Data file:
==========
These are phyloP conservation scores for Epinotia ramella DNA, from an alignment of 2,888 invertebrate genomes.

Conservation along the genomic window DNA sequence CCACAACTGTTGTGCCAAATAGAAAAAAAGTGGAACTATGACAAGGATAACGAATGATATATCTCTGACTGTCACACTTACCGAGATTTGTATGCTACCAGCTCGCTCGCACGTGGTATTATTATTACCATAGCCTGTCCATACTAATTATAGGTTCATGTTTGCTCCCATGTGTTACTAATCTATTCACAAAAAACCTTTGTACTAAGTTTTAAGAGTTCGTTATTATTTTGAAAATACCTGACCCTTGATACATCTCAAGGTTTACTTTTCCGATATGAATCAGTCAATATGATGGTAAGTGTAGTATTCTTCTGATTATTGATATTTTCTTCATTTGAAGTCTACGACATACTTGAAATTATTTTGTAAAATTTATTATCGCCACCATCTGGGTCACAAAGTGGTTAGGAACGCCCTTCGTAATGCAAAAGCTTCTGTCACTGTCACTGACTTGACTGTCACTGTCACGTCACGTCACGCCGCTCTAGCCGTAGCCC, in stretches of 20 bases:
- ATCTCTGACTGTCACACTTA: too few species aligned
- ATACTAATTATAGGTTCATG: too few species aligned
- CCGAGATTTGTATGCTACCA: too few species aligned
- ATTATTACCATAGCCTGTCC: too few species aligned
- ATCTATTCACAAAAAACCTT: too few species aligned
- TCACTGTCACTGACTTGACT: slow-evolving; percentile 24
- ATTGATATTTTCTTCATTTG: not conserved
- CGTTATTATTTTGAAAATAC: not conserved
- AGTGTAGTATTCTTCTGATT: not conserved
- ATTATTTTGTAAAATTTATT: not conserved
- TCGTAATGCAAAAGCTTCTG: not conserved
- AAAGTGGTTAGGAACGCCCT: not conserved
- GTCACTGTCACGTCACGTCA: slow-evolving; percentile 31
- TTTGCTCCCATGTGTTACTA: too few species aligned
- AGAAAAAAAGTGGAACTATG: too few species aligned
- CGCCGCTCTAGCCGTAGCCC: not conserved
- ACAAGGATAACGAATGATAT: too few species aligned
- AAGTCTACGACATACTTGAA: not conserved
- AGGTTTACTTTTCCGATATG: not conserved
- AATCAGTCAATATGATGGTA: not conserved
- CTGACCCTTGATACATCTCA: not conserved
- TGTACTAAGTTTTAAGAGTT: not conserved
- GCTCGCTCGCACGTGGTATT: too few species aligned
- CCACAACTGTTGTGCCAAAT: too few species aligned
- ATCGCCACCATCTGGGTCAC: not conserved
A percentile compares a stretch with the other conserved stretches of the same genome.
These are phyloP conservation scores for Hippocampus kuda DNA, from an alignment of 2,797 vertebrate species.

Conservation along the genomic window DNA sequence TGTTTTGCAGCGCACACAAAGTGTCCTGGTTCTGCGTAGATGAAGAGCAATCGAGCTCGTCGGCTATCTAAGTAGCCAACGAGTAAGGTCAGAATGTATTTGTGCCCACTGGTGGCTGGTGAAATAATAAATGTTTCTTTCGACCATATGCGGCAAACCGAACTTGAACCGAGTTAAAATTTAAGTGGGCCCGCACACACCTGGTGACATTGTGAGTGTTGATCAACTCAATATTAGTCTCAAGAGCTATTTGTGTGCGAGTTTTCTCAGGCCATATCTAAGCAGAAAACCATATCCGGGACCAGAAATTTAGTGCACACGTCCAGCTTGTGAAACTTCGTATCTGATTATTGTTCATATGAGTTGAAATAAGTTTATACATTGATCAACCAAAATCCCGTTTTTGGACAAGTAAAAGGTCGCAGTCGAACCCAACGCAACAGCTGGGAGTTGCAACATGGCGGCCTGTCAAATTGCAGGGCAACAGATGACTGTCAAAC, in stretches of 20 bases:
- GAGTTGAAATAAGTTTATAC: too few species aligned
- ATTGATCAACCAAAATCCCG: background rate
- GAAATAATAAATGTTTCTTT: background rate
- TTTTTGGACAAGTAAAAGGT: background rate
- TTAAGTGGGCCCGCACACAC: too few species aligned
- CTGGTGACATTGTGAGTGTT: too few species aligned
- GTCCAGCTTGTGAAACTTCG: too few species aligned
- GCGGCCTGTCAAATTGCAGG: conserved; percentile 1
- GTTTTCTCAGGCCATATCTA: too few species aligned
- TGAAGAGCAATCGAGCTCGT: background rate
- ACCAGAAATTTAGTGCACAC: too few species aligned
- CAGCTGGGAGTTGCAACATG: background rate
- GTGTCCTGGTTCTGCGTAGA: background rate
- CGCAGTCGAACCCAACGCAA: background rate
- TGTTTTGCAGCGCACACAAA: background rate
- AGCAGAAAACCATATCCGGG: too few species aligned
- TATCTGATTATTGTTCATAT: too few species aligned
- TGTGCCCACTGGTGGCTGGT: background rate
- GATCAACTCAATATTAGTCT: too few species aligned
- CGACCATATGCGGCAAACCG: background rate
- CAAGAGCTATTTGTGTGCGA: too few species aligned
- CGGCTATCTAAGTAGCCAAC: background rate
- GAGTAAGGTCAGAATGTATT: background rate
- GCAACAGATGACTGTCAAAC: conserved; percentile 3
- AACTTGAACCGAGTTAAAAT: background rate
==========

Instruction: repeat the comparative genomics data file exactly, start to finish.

These are phyloP conservation scores for Epinotia ramella DNA, from an alignment of 2,888 invertebrate genomes.

Conservation along the genomic window DNA sequence CCACAACTGTTGTGCCAAATAGAAAAAAAGTGGAACTATGACAAGGATAACGAATGATATATCTCTGACTGTCACACTTACCGAGATTTGTATGCTACCAGCTCGCTCGCACGTGGTATTATTATTACCATAGCCTGTCCATACTAATTATAGGTTCATGTTTGCTCCCATGTGTTACTAATCTATTCACAAAAAACCTTTGTACTAAGTTTTAAGAGTTCGTTATTATTTTGAAAATACCTGACCCTTGATACATCTCAAGGTTTACTTTTCCGATATGAATCAGTCAATATGATGGTAAGTGTAGTATTCTTCTGATTATTGATATTTTCTTCATTTGAAGTCTACGACATACTTGAAATTATTTTGTAAAATTTATTATCGCCACCATCTGGGTCACAAAGTGGTTAGGAACGCCCTTCGTAATGCAAAAGCTTCTGTCACTGTCACTGACTTGACTGTCACTGTCACGTCACGTCACGCCGCTCTAGCCGTAGCCC, in stretches of 20 bases:
- ATCTCTGACTGTCACACTTA: too few species aligned
- ATACTAATTATAGGTTCATG: too few species aligned
- CCGAGATTTGTATGCTACCA: too few species aligned
- ATTATTACCATAGCCTGTCC: too few species aligned
- ATCTATTCACAAAAAACCTT: too few species aligned
- TCACTGTCACTGACTTGACT: slow-evolving; percentile 24
- ATTGATATTTTCTTCATTTG: not conserved
- CGTTATTATTTTGAAAATAC: not conserved
- AGTGTAGTATTCTTCTGATT: not conserved
- ATTATTTTGTAAAATTTATT: not conserved
- TCGTAATGCAAAAGCTTCTG: not conserved
- AAAGTGGTTAGGAACGCCCT: not conserved
- GTCACTGTCACGTCACGTCA: slow-evolving; percentile 31
- TTTGCTCCCATGTGTTACTA: too few species aligned
- AGAAAAAAAGTGGAACTATG: too few species aligned
- CGCCGCTCTAGCCGTAGCCC: not conserved
- ACAAGGATAACGAATGATAT: too few species aligned
- AAGTCTACGACATACTTGAA: not conserved
- AGGTTTACTTTTCCGATATG: not conserved
- AATCAGTCAATATGATGGTA: not conserved
- CTGACCCTTGATACATCTCA: not conserved
- TGTACTAAGTTTTAAGAGTT: not conserved
- GCTCGCTCGCACGTGGTATT: too few species aligned
- CCACAACTGTTGTGCCAAAT: too few species aligned
- ATCGCCACCATCTGGGTCAC: not conserved
A percentile compares a stretch with the other conserved stretches of the same genome.
These are phyloP conservation scores for Hippocampus kuda DNA, from an alignment of 2,797 vertebrate species.

Conservation along the genomic window DNA sequence TGTTTTGCAGCGCACACAAAGTGTCCTGGTTCTGCGTAGATGAAGAGCAATCGAGCTCGTCGGCTATCTAAGTAGCCAACGAGTAAGGTCAGAATGTATTTGTGCCCACTGGTGGCTGGTGAAATAATAAATGTTTCTTTCGACCATATGCGGCAAACCGAACTTGAACCGAGTTAAAATTTAAGTGGGCCCGCACACACCTGGTGACATTGTGAGTGTTGATCAACTCAATATTAGTCTCAAGAGCTATTTGTGTGCGAGTTTTCTCAGGCCATATCTAAGCAGAAAACCATATCCGGGACCAGAAATTTAGTGCACACGTCCAGCTTGTGAAACTTCGTATCTGATTATTGTTCATATGAGTTGAAATAAGTTTATACATTGATCAACCAAAATCCCGTTTTTGGACAAGTAAAAGGTCGCAGTCGAACCCAACGCAACAGCTGGGAGTTGCAACATGGCGGCCTGTCAAATTGCAGGGCAACAGATGACTGTCAAAC, in stretches of 20 bases:
- GAGTTGAAATAAGTTTATAC: too few species aligned
- ATTGATCAACCAAAATCCCG: background rate
- GAAATAATAAATGTTTCTTT: background rate
- TTTTTGGACAAGTAAAAGGT: background rate
- TTAAGTGGGCCCGCACACAC: too few species aligned
- CTGGTGACATTGTGAGTGTT: too few species aligned
- GTCCAGCTTGTGAAACTTCG: too few species aligned
- GCGGCCTGTCAAATTGCAGG: conserved; percentile 1
- GTTTTCTCAGGCCATATCTA: too few species aligned
- TGAAGAGCAATCGAGCTCGT: background rate
- ACCAGAAATTTAGTGCACAC: too few species aligned
- CAGCTGGGAGTTGCAACATG: background rate
- GTGTCCTGGTTCTGCGTAGA: background rate
- CGCAGTCGAACCCAACGCAA: background rate
- TGTTTTGCAGCGCACACAAA: background rate
- AGCAGAAAACCATATCCGGG: too few species aligned
- TATCTGATTATTGTTCATAT: too few species aligned
- TGTGCCCACTGGTGGCTGGT: background rate
- GATCAACTCAATATTAGTCT: too few species aligned
- CGACCATATGCGGCAAACCG: background rate
- CAAGAGCTATTTGTGTGCGA: too few species aligned
- CGGCTATCTAAGTAGCCAAC: background rate
- GAGTAAGGTCAGAATGTATT: background rate
- GCAACAGATGACTGTCAAAC: conserved; percentile 3
- AACTTGAACCGAGTTAAAAT: background rate